However, as veteran Congress-watchers Thomas Mann and Norman Ornstein argue in The Broken Branch, it’s not nearly that simple. The Truman Committee famously uncovered waste and fraud in defense spending during FDR’s administration. Jimmy Carter presided over a notoriously fractious Democratic Congress, as did Bill Clinton, who was able to pass his first economic plan only because his vice president cast a tiebreaking vote. Republicans helped investigate both Richard Nixon and Ronald Reagan.

So why has the current Republican Congress proven to be such a lapdog for President Bush? The same Republicans who spent 140 hours investigating Bill Clinton’s Christmas card list can now barely be bothered to investigate even genuinely serious issues like Abu Ghraib, intelligence manipulation before the Iraq war, or the NSA spying affair–all of which have gotten no more than desultory attention. (Though they did manage to bestir themselves to produce a surprisingly harsh indictment of the Bush administration’s response to Hurricane Katrina.)

A partisanship verging on tribalism explains some of this, but Mann and Ornstein track the real problem to a deeper, and wonkier, source: the breakdown of “regular order,” the combination of rules, traditions, and common folkways that until recently governed the operation of the House and Senate. These traditions started breaking down in the 1980s, declined even more steeply in the post-Gingrich 1990s, and then fell off a cliff following the election of George W. Bush.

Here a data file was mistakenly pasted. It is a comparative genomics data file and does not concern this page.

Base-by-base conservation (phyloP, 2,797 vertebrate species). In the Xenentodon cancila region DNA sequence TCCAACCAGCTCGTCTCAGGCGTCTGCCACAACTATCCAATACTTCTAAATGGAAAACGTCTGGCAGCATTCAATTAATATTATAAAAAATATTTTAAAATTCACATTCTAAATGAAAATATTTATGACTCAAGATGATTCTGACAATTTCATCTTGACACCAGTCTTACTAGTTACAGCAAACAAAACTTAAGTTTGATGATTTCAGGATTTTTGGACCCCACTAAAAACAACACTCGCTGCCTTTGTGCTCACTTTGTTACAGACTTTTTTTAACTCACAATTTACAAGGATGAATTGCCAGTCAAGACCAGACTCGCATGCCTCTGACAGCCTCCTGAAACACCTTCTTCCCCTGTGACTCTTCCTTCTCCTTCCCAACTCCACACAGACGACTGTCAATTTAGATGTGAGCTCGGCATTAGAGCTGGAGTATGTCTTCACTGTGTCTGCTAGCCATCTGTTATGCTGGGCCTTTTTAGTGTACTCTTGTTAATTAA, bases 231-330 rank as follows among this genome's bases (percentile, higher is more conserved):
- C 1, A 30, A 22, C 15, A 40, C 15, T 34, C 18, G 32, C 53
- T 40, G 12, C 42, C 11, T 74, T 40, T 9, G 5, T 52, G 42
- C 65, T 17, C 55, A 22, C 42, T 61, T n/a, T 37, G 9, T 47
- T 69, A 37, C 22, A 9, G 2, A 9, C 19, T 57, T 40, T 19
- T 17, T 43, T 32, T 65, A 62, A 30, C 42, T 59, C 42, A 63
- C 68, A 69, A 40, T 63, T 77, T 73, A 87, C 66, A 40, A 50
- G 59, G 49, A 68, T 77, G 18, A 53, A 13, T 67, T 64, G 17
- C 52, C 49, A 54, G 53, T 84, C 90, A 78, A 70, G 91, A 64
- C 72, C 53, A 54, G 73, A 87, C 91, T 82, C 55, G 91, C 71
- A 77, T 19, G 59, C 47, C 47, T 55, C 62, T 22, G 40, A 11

Mann and Ornstein provide some useful history here, especially for Bush-era readers who are sometimes inclined to think that political history began in 1994. But it didn’t, and they make clear that although firebrand Republicans exaggerated the problems of regular order in the 1980s, there really were problems. After 40 years in the majority, Democrats had grown a little too accustomed to power–and woefully insensitive to the seething anger that their casual exercise of it inspired even in many moderate Republicans.

The most famous example was Democratic Speaker Jim Wright’s infamous violation of the “15-minute” rule. By custom, votes in the House last for 15 minutes, after which voting is closed and the tally is announced. But in 1987, still short by one vote on an important budget bill after 15 minutes were up, Wright held the vote open for an extra ten minutes in a frantic effort to find someone to change his vote. Republicans exploded, with no less an eminence than Dick Cheney blasting Wright as “a heavy-handed son of a bitch.”